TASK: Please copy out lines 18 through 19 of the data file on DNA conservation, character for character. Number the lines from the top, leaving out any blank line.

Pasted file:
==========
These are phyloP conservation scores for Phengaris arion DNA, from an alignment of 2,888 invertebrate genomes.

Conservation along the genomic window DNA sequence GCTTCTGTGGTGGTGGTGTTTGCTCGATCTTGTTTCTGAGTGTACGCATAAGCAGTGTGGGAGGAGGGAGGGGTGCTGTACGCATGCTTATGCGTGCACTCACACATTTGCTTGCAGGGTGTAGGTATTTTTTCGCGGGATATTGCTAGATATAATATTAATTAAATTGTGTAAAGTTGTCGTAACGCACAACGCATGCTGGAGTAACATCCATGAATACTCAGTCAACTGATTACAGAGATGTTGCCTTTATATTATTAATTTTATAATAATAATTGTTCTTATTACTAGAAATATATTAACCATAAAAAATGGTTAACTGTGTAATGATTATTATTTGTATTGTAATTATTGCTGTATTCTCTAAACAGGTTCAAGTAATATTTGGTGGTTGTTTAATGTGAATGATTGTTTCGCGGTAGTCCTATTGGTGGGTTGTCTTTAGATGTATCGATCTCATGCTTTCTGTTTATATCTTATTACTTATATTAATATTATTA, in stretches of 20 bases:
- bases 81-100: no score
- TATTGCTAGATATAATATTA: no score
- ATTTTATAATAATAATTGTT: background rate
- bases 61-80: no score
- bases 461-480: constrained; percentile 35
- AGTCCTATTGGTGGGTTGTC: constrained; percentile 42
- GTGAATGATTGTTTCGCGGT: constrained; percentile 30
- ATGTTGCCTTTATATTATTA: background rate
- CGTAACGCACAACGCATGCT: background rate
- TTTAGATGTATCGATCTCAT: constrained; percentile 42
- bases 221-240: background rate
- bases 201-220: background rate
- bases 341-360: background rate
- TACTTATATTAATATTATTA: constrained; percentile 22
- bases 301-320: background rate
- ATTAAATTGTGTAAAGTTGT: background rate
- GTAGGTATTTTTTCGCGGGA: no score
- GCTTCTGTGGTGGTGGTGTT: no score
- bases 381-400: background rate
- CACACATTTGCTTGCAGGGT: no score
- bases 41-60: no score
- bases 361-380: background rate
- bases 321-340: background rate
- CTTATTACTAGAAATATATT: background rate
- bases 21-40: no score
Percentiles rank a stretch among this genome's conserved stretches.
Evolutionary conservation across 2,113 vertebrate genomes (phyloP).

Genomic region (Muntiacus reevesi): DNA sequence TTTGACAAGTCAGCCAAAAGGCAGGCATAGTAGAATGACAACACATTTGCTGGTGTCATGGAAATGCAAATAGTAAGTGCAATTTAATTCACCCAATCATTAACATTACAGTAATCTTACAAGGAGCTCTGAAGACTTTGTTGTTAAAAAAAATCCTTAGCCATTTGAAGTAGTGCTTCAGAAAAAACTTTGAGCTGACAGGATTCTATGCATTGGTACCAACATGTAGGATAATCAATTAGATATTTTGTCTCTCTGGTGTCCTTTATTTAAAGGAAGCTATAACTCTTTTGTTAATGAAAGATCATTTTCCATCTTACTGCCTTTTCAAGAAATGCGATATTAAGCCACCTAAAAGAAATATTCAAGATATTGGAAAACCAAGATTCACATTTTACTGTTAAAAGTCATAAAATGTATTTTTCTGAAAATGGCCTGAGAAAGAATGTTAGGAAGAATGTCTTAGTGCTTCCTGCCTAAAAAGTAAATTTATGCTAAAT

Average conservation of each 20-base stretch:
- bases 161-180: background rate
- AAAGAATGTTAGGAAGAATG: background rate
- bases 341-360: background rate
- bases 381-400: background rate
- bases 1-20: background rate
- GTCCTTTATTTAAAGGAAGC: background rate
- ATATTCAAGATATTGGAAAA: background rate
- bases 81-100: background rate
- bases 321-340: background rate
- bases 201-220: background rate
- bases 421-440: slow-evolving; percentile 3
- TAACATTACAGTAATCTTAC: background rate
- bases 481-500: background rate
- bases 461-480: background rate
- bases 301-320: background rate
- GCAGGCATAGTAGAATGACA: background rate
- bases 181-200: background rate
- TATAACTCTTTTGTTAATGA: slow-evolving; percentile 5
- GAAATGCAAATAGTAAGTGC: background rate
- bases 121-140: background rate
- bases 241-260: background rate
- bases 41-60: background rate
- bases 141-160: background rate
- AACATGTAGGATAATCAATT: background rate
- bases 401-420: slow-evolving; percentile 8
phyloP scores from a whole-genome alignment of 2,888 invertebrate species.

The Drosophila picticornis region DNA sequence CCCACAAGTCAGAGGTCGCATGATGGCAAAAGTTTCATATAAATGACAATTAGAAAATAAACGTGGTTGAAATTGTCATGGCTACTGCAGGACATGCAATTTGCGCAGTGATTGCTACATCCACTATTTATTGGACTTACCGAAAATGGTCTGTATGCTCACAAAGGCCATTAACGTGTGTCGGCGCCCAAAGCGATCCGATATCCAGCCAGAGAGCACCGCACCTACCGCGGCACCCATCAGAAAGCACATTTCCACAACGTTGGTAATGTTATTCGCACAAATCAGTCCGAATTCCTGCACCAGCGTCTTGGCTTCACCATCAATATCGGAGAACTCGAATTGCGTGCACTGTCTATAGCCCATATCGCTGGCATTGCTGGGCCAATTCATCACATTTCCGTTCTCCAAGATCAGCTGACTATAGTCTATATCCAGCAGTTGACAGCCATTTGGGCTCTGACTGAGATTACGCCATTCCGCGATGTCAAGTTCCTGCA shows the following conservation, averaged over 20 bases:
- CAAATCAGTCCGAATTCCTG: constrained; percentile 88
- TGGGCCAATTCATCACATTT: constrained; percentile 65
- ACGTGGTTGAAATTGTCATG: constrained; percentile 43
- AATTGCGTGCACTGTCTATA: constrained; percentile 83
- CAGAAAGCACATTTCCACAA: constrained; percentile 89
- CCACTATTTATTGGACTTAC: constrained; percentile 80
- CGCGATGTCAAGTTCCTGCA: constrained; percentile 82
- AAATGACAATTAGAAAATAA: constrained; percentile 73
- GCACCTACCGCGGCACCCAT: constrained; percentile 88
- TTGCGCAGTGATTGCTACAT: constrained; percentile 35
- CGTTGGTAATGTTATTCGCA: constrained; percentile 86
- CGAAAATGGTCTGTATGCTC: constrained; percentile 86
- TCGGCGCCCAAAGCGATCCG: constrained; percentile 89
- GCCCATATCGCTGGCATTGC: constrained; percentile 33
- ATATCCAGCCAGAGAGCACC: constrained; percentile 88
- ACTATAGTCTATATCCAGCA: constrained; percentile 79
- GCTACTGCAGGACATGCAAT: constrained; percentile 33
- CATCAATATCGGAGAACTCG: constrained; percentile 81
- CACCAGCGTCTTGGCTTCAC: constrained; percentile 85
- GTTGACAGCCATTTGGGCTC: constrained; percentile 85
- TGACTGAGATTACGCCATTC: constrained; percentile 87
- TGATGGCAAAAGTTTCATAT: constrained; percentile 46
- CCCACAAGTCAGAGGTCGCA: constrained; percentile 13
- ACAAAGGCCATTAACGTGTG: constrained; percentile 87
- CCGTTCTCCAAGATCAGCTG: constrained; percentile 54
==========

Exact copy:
- ATTAAATTGTGTAAAGTTGT: background rate
- GTAGGTATTTTTTCGCGGGA: no score